Loss of muscle mass and function progresses with age over 30 years, but accelerates in later life and may result in sarcopenia. This condition has been associated with debilitating consequences including physical disability, risk of frailty and falls, and thus a greater requirement for health and social care( 1 ). A number of modifiable lifestyle behaviours, including nutrition and diet, may affect muscle mass and function in older individuals( 2 ). Dietary fat provides a significant source of energy for muscle and the balance of different fatty acids may have effects on inflammatory signalling and insulin resistance potentially involved in sarcopenia progression. Indeed, there is already some evidence of associations between fatty acid intakes and muscle measures in women( 3 ). The aim of this study was to investigate the associations of dietary fatty acid intake and bioelectrical impedance estimated fat-free mass (as a proxy for skeletal muscle mass) in a UK population cohort of older men and women.
Analyses were conducted using data from the EPIC-Norfolk cohort of 25,639 individuals( 4 ). Dietary nutrient intakes were estimated from 7-day food diaries and fat-free mass by bioelectrical impedance analysis (BIA) using a Tanita TBF531 scale. Multivariable regression (using STATA v13; Stata Corp., USA) was used to investigate percentage fat-free mass (FFM%; fat free mass ÷ total mass × 100) across sex-specific dietary intake quintiles (Q) of total fat, mono-unsaturated fatty acids (MUFA), poly-unsaturated fatty acids (PUFA), saturated fatty acids (SFA), and the ratio of PUFA to SFA; all as percentages of total energy intake (en%).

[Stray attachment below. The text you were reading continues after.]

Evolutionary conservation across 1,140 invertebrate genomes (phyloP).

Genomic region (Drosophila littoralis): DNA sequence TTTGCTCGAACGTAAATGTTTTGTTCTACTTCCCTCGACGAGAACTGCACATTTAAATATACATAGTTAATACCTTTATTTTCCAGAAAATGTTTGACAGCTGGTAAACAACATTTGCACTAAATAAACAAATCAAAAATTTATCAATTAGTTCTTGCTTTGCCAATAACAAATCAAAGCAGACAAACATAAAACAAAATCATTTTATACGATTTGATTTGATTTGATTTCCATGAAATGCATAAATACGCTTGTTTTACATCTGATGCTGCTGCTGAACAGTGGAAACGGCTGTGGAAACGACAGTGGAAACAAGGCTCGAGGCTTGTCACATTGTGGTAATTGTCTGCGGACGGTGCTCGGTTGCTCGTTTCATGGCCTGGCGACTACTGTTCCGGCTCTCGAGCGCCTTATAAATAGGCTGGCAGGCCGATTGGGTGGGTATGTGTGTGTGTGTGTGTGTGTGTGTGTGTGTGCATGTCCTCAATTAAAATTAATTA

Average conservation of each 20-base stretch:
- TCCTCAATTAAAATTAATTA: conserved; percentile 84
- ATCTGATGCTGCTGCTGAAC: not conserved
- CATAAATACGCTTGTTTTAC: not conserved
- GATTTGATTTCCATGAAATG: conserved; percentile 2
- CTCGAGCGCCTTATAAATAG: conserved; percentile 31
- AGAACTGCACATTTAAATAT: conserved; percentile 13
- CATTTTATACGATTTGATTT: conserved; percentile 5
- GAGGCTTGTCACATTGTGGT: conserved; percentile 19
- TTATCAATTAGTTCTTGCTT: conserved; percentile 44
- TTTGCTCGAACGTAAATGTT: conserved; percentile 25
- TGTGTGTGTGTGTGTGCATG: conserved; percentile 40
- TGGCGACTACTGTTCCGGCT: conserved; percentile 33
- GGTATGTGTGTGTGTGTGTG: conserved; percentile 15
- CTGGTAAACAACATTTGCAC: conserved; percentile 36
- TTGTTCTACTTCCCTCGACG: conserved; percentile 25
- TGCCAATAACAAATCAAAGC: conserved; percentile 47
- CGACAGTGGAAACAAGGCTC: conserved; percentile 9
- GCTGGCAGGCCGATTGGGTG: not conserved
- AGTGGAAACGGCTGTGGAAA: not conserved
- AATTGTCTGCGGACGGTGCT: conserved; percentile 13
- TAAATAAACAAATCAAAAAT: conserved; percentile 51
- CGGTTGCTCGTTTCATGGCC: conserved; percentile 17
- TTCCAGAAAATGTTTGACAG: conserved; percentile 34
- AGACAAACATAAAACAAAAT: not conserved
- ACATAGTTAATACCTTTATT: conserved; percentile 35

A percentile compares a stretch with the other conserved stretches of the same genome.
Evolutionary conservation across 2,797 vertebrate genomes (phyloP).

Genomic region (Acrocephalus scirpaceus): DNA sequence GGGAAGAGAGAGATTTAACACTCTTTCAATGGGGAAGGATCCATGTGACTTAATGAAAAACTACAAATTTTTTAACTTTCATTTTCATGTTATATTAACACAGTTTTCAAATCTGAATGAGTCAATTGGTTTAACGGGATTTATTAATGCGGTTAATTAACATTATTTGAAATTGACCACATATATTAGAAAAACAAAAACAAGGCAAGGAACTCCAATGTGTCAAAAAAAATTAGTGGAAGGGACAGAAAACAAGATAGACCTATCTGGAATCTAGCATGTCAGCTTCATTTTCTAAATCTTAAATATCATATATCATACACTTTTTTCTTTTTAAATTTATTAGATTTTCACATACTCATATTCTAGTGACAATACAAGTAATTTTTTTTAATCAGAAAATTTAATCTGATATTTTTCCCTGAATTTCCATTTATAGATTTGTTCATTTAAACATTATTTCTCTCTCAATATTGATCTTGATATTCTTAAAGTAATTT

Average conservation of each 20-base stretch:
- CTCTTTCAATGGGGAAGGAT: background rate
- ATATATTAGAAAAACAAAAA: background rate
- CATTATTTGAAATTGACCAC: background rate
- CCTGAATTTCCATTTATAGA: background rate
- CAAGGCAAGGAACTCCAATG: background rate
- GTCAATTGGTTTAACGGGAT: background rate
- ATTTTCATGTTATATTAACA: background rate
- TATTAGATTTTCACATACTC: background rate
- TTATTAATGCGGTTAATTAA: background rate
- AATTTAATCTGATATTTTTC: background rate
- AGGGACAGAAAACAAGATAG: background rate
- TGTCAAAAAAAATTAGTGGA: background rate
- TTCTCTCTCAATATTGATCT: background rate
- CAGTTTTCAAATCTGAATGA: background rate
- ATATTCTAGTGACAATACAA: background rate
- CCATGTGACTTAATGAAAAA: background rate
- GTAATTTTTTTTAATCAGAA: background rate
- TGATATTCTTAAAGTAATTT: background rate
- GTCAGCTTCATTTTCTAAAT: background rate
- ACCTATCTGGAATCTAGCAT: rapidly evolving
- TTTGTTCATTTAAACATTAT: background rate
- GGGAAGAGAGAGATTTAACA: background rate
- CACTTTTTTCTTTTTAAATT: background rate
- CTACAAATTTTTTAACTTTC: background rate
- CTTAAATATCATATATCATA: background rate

In this population of older individuals (mean (SD) age 62·9 (9·0) years for men (n = 6350) and 61·5 (9·0) for women (n = 7990)), the mean (SD) FFM% was 76·7 (5·8) % for men and 60·9 (8·3) % for women. Significantly lower adjusted FFM% was seen in Q5 vs. Q1 for total fat and MUFA dietary intake, for both men and women, and SFA intake for men alone (see table). Although no associations of adjusted FFM% with dietary PUFA intake were evident, a positive association was seen with dietary PUFA:SFA intake for both sexes (see table).
a Adjusted for: age, smoking status, physical activity, social class, menopausal and HRT status in women, statin use, corticosteroid use, days of food diary completed, total energy intake, and protein energy intake as a percentage of total. b P value for absolute difference between Q5 vs. Q1, according to ANCOVA.
This study has shown novel evidence that dietary fatty acid intakes are significantly associated with a measure of skeletal muscle mass in both men and women. In particular the balance between PUFA and SFA dietary intakes appears to be important. Higher PUFA at equal quantities of SFA was associated with higher FFM% in this cohort. Further mechanistic analyses and controlled trials are required, but these data nevertheless suggest that optimising fatty acid dietary profiles may have utility as part of a sarcopenia prevention strategy.